The approach to a two-guitar attack usually heads down separate paths. The condensing of two six-stringed instruments can produce texture or it can produce mush. To help prevent the latter, the guitar
parts can meet at a safe middle point where each chord is doubled by the guitarists.
The route toward a textured guitar sound is a dangerous and tricky one requiring communication between the two players. Studio effects and musical theory being thrown in the mix makes this an even more
challenging task. Sometimes the dangerous road is taken. In safer cases, both guitarists play the same thing. Each approach can produce successful results, the key is deciding which fits and how it relates
to the song.
Domenick Carino and Gary Smith meld their sounds together to produce something that further defines their band's sound. Red Engine Nine roots itself with standard rock themes, but is modernized with
their swirling emotional axe work.
Their attack starts with Carino’s humming strums and arpeggios driving into Smith’s melodic song crafting and bluesy lead breaks. “There is nothing worse than two guitars playing exactly the same thing,
so we try to utilize them to compliment each other right down to the sounds we use,” said Smith.
On their CD Wishing to Elvis Smith and Carino play in two separate styles, but find enough common ground to benefit their songs. “Dom has a more bassy tone and I tend to use a brighter sound to
float on top of the rhythm,” said Smith. “From a melody standpoint, we try to write parts that contrast [with] each other. It just makes for a more textured sound.”
Having two guitarists is an advantage that can’t be taken for granted. Bands like the Rolling Stones and Aerosmith would certainly not be the same with just one player.
Dissecting Smith and Carino’s influences leads to a better understanding of how their sound is formed. Bands Carino cited, Weezer, Tesla and Pearl Jam, utilize two guitarists much like his band does.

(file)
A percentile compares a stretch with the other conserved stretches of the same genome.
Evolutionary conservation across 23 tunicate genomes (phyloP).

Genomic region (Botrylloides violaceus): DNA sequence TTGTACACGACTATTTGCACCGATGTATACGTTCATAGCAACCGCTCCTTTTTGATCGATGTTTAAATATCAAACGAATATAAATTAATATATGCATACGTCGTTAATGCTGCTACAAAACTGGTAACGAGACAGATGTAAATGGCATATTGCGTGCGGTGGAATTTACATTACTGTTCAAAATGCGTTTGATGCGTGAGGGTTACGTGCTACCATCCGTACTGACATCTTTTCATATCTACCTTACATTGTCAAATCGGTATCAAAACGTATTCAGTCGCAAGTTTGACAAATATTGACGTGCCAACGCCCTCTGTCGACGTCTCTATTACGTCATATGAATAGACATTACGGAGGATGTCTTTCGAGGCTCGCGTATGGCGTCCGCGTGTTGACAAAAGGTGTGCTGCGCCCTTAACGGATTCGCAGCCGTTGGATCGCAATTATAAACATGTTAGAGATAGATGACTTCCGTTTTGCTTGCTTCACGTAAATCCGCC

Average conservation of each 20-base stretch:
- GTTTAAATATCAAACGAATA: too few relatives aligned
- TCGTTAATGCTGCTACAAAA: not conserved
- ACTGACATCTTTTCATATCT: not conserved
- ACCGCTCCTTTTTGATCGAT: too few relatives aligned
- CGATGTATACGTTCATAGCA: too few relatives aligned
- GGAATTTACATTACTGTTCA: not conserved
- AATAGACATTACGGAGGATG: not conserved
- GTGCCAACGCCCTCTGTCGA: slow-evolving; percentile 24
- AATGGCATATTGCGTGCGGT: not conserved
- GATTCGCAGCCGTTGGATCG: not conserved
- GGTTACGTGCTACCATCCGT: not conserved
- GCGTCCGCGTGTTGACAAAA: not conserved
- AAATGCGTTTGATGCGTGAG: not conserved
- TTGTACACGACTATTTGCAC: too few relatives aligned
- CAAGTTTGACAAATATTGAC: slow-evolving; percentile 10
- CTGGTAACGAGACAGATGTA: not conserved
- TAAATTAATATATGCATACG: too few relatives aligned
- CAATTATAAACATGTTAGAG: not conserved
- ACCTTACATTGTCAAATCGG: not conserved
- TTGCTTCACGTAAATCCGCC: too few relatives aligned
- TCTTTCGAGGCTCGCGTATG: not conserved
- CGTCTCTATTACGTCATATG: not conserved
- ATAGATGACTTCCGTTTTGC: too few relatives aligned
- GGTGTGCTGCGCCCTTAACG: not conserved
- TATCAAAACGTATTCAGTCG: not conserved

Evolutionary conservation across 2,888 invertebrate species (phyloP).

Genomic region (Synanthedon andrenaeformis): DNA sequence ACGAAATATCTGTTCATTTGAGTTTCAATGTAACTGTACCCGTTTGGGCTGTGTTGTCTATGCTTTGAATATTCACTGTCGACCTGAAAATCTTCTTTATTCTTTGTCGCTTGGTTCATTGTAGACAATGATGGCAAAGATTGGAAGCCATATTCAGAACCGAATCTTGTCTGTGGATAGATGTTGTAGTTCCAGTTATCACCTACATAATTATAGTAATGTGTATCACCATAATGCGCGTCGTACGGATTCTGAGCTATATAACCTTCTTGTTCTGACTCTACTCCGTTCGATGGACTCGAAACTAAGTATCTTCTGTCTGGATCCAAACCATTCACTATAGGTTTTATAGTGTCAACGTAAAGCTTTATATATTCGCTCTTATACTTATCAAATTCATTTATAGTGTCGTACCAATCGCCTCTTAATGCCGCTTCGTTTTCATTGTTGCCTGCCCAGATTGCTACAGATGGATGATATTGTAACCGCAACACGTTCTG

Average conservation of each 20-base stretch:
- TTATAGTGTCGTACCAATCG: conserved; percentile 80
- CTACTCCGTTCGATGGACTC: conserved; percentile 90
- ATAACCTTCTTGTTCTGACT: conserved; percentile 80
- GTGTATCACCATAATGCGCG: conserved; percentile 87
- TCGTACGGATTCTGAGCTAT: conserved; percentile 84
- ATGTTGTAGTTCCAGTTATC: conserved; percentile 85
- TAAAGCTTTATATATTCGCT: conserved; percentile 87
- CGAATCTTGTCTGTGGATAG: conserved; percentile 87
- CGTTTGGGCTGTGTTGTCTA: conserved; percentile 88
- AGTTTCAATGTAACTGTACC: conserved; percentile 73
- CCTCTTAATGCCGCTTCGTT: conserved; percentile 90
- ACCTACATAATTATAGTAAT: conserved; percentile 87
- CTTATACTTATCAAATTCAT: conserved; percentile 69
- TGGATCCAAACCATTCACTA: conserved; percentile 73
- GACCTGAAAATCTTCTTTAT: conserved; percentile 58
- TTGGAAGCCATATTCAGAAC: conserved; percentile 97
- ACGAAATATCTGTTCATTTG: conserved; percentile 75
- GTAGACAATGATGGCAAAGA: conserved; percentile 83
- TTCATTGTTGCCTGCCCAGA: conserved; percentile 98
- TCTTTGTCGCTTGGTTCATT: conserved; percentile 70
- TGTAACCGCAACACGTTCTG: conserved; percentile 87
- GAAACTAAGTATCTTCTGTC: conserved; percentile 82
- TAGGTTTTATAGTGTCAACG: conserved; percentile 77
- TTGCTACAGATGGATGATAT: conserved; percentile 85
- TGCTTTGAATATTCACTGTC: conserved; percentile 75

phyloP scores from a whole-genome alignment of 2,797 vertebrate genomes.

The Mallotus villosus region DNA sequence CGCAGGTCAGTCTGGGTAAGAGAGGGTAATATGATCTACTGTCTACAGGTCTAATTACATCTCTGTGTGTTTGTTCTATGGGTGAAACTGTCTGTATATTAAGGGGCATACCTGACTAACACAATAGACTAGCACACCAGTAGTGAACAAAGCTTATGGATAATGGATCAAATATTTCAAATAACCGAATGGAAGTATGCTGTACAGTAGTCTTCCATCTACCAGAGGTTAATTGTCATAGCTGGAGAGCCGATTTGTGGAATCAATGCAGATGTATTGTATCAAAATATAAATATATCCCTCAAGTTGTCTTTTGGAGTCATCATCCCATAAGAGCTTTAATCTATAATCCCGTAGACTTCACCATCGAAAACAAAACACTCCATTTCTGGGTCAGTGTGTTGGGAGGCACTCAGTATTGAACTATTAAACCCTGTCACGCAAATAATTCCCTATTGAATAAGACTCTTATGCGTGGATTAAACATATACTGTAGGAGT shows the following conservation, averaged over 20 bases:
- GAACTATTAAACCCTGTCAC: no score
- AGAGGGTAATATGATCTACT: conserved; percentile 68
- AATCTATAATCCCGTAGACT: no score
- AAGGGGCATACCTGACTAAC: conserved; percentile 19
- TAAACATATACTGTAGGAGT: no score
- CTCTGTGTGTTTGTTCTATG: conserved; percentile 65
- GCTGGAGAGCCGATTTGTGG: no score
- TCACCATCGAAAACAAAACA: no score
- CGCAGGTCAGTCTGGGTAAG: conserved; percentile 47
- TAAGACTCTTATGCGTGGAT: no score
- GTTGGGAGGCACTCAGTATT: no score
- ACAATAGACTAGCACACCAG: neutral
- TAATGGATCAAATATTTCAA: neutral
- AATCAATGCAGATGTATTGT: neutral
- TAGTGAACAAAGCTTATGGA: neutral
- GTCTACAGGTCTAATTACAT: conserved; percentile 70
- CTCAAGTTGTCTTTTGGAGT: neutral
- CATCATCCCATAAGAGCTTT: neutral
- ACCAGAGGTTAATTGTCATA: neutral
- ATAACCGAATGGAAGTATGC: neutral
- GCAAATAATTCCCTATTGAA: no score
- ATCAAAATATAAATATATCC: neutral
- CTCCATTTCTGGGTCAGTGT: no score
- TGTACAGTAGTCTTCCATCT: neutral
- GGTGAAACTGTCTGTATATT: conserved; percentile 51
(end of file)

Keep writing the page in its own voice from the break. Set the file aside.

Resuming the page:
They do it with tons of bass in the rhythm and treble in the lead. One guy handles the melody, the other handles the grungy excursions from the scale.
Smith cited a more eccentric group of space-age influences, Frank Zappa, King Crimson and Adrian Belew. The collection of avant-garde artists he listens to helps with the band’s goal of creating a fresh
sound. “We are very conscious about songs sounding the same,” he said. “The last thing we want people to do is come to a show and not be able to pick out a song they liked.” The band manages to branch out
instrumentally, without detracting from the strong political commentary and sensitivity conveyed in their music. “Many bands have a certain sound and all their songs sound like that,” said Smith. “So, in
effect, the whole set sounds like that certain sound. I think we have a good mix of melody and emotion with harder rock. We just try to capitalize on melodies.”
Dom Carino's Gear
Guitars: Fender Telecasters and Gibson Les Paul
Amp: Line 6
Pedals: Boss Blues Driver, Ibanez Phaser, Danelectro Tremolo
"The Line 6 is great for me because I mainly play rhythm. I bought the floor pedal for it and set up 3 channels (which took about a month, there are way too many settings). I tend to use a fatter, bassier
tonality because Gary covers the high end with his start. That's one of the reasons I choose Teles and my Les Paul. Collectively we dialed in our tones together to make the sound form a full package. My
channel settings are fairly simple one clean two medium drive and three heavy. I don't even know what amp models I dialed. It was a trail and error process to find the exact setting I use now. I'll use
the blues driver on top of one or two depending on what's needed and occasionally on channel three for a big ending. We frown upon a hissy mess of two guitar players battling for who's on top. Each song
has its own vibe so we try to match the sound of the band as a whole rather than just getting two killer guitar sounds and then mashing them together.”
Gary Smith's Gear
Guitars: Various Fender American Standard Stratocasters
Amp: Mesa Nomad 4x10
Pedals: Tube Screamer, Boss Overdrive, CE-1 Chorus, DD3 Delay,
“The amp has three channels, I only use channels one and two (clean and heavy drive). For solos, the Mesa has a boost channel that brings up the volume just enough to put me on top of the band. For different
sounds, I combine the drive pedals with themselves or layer the Boss on top of channel 2 (drive) depending on how exaggerated I want my sound. I try to get an even contrast with whatever the rhythm guitar
is set on. I hate to have two guitars sounding the same. We seem to get a much fuller sound when one of us is clean and the other dirty (depending on the song). One of the tricks I use is switching between
my pickups, even for one bar, to add texture for a heavy down beat or something to that effect. I also use the two drive pedals together for a vintage sound, which the Mesa doesn't do so well. I set the
Boss OD low with the level up and the Tube Screamer High with the level down. This gets me a glassy tube sound but not over-the-top like the Mesa."